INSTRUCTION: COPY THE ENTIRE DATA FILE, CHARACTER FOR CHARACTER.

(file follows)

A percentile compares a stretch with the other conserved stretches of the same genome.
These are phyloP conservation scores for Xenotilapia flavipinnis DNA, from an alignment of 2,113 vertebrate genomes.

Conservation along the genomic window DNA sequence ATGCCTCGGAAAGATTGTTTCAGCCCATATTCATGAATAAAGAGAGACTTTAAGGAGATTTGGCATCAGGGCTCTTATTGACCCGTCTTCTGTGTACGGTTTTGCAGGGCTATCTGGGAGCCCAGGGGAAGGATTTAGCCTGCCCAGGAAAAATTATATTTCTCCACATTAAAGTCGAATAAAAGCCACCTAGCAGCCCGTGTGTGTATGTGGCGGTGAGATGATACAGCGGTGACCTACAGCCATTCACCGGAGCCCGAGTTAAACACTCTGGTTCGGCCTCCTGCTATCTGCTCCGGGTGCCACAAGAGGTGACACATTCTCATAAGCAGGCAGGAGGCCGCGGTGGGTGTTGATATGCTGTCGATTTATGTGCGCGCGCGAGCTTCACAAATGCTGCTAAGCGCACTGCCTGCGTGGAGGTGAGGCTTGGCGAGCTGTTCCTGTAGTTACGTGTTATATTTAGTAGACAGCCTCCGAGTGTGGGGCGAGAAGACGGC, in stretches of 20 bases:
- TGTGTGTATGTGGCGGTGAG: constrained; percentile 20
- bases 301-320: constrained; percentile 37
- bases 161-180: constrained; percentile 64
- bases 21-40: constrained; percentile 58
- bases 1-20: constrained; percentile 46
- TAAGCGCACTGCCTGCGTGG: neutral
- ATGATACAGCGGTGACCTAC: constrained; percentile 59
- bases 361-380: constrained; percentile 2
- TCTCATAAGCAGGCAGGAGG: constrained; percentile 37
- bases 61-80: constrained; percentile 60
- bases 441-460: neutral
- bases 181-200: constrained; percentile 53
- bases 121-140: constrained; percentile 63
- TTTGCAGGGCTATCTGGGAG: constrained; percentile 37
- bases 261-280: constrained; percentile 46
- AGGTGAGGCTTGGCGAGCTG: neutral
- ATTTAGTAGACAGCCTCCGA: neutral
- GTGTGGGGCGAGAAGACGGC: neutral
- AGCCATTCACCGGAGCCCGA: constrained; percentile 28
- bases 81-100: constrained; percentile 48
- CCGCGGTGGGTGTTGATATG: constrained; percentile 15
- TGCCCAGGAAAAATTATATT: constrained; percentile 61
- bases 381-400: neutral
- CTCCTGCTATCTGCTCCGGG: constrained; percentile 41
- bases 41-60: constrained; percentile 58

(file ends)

A percentile compares a stretch with the other conserved stretches of the same genome.
These are phyloP conservation scores for Xenotilapia flavipinnis DNA, from an alignment of 2,113 vertebrate genomes.

Conservation along the genomic window DNA sequence ATGCCTCGGAAAGATTGTTTCAGCCCATATTCATGAATAAAGAGAGACTTTAAGGAGATTTGGCATCAGGGCTCTTATTGACCCGTCTTCTGTGTACGGTTTTGCAGGGCTATCTGGGAGCCCAGGGGAAGGATTTAGCCTGCCCAGGAAAAATTATATTTCTCCACATTAAAGTCGAATAAAAGCCACCTAGCAGCCCGTGTGTGTATGTGGCGGTGAGATGATACAGCGGTGACCTACAGCCATTCACCGGAGCCCGAGTTAAACACTCTGGTTCGGCCTCCTGCTATCTGCTCCGGGTGCCACAAGAGGTGACACATTCTCATAAGCAGGCAGGAGGCCGCGGTGGGTGTTGATATGCTGTCGATTTATGTGCGCGCGCGAGCTTCACAAATGCTGCTAAGCGCACTGCCTGCGTGGAGGTGAGGCTTGGCGAGCTGTTCCTGTAGTTACGTGTTATATTTAGTAGACAGCCTCCGAGTGTGGGGCGAGAAGACGGC, in stretches of 20 bases:
- TGTGTGTATGTGGCGGTGAG: constrained; percentile 20
- bases 301-320: constrained; percentile 37
- bases 161-180: constrained; percentile 64
- bases 21-40: constrained; percentile 58
- bases 1-20: constrained; percentile 46
- TAAGCGCACTGCCTGCGTGG: neutral
- ATGATACAGCGGTGACCTAC: constrained; percentile 59
- bases 361-380: constrained; percentile 2
- TCTCATAAGCAGGCAGGAGG: constrained; percentile 37
- bases 61-80: constrained; percentile 60
- bases 441-460: neutral
- bases 181-200: constrained; percentile 53
- bases 121-140: constrained; percentile 63
- TTTGCAGGGCTATCTGGGAG: constrained; percentile 37
- bases 261-280: constrained; percentile 46
- AGGTGAGGCTTGGCGAGCTG: neutral
- ATTTAGTAGACAGCCTCCGA: neutral
- GTGTGGGGCGAGAAGACGGC: neutral
- AGCCATTCACCGGAGCCCGA: constrained; percentile 28
- bases 81-100: constrained; percentile 48
- CCGCGGTGGGTGTTGATATG: constrained; percentile 15
- TGCCCAGGAAAAATTATATT: constrained; percentile 61
- bases 381-400: neutral
- CTCCTGCTATCTGCTCCGGG: constrained; percentile 41
- bases 41-60: constrained; percentile 58